Film Monthly Home
Wayne Case
Steve Anderson
The Rant
Short Takes (Archived)
Small Screen Monthly
Behind the Scenes
New on DVD
The Indies
Film Noir
Coming Soon
Now Playing
Books on Film
What's Hot at the Movies This Week
Interviews TV


Directed by Directed by Patricia Harrington

Written by Written by Jack Monrow, Matt Holly

Starring Starring Kathleen LaGue, Doug Swander, Simon Page, Kate Gersten

Produced by Produced by Joseph P. Genier

Rated R

90 mins


Well, folks, if you’ve been hungering for a monster movie—and these days, monster movies are pretty much the exclusive province of the steadily more horrible SyFy Channel (I still personally resent typing that title. It literally hurts to type it.)—then you might be happy to see Razorteeth, a monster movie quite a bit unlike many you’ve seen lately in that, one, the monster looks somewhat lifelike and two, the effects aren’t a complete joke.

Seriously, one guy got bit in half about five minutes in and it looked like someone used blended cow parts for the effects on that one. It was that gooshy.

The plot, of course, is monster movie standard—there’s something roaming around down in the Florida Everglades and it’s a NASTY little package. It’s big, it’s quick, it’s hard to see, especially at night—thing looks like nothing so much as an enormous fusion of an eel and a piranha(as it turns out, eels are involved!)—and it’s chewing up people in the area left, right and center. Now it’s up to an animal control officer, the local sheriff, and a bunch of college kids to take out the beast before it renders the Everglades permanently uninhabitable.

I don’t know whether to laugh or be horrified that the diner in Razortooth is called “Kormann’s”, just like Roger Corman, the guy who did this kind of thing on a regular basis. But what I do know is that there’s a surprising amount of humor involved in Razortooth, and there’s nothing like a few laughs to help an otherwise odious monster movie go down smooth.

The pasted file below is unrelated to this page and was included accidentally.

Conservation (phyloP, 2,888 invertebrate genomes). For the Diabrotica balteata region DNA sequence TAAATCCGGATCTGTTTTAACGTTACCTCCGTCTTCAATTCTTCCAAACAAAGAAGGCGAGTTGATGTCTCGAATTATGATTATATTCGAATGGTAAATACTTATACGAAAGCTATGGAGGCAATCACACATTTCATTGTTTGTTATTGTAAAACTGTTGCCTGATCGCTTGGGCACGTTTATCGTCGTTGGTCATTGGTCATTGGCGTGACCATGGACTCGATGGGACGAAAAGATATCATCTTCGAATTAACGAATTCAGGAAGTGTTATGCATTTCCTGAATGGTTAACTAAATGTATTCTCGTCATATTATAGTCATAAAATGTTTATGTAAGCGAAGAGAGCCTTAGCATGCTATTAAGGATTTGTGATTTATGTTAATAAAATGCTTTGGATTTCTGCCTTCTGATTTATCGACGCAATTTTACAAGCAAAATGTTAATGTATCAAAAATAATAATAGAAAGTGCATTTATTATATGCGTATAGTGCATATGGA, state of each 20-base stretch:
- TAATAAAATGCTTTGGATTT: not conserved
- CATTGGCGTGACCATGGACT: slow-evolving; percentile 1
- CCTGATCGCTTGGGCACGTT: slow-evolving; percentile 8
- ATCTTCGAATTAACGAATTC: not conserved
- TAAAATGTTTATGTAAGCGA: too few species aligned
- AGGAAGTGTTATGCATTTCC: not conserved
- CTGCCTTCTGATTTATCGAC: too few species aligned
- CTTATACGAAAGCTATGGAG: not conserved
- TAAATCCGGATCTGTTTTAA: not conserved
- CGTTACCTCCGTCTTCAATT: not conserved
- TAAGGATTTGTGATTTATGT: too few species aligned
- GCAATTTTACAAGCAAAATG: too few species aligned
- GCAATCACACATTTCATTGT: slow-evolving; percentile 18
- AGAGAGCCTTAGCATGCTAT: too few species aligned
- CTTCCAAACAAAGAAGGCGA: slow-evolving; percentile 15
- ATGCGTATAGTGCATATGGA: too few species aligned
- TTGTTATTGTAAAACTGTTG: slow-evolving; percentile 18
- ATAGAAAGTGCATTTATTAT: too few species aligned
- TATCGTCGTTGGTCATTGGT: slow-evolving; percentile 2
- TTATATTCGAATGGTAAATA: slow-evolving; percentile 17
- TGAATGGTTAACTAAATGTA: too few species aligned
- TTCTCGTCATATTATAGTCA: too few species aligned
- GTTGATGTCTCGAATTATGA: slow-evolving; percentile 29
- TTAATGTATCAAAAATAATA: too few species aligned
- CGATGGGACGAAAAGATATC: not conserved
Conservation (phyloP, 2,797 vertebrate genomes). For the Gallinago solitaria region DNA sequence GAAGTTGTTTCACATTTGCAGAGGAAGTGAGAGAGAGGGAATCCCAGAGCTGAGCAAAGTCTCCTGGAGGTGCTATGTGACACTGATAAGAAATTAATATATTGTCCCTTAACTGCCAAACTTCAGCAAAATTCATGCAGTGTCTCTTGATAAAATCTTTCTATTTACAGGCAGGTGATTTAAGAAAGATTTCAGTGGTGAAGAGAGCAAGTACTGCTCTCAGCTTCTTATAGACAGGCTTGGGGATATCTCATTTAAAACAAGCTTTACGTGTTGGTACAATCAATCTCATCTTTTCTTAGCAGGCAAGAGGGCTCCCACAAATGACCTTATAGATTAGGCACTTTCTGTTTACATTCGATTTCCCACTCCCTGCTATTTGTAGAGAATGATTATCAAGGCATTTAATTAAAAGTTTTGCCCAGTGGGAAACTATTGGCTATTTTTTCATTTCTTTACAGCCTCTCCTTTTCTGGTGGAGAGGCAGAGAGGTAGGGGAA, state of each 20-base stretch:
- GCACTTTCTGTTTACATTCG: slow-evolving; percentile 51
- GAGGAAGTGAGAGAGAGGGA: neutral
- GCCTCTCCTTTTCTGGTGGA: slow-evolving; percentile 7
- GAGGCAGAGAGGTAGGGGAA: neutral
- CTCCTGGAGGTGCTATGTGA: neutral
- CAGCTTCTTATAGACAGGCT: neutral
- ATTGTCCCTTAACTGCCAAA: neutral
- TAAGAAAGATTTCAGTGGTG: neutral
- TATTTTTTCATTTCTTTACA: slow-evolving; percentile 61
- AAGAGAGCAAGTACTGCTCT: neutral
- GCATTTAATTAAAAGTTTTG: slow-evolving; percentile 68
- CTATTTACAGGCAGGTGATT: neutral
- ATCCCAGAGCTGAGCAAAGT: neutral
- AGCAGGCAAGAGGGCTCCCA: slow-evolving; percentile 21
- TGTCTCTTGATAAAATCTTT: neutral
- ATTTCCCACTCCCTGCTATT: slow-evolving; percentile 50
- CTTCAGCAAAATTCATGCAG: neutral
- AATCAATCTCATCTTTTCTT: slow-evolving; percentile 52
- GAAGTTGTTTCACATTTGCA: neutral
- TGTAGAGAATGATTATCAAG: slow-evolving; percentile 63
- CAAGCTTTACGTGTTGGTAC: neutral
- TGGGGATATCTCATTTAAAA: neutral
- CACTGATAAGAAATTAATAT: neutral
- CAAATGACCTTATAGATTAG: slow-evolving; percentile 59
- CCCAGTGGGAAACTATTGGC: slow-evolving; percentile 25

Razorteeth is actually a pretty entertaining experience; this could have been a lot worse than it actually was, and I’m reasonably happy with how it turned out. Me and monster movies are not good friends—I don’t get very scared of monsters that are suffering from a terminal lack of feasibility—but while this one wasn’t scary, it was sufficiently entertaining to be worth a rental.

The ending, much like the rest of the movie, is a little shorter on the laughs than what preceded it, and pretty short on believability, but still kinda fun besides. Seriously, it’s quite possibly the single most outlandish ending I’ve ever heard for a monster movie.

The special features include a behind the scenes featurette, a music video for some reason, and English and Spanish subtitles as well as a collection of trailers that can’t be accessed from the DVD menus themselves. For future reference, I REALLY hate that.

All in all, keep your expectations low and your funnybone primed, because this isn’t a great horror flick, but a few decent chuckles will be had.

Steve Anderson is a film critic who collects action figures so he can dress them up as his favorite horror villains. He lives somewhere in the United States.

Got a problem? E-mail us at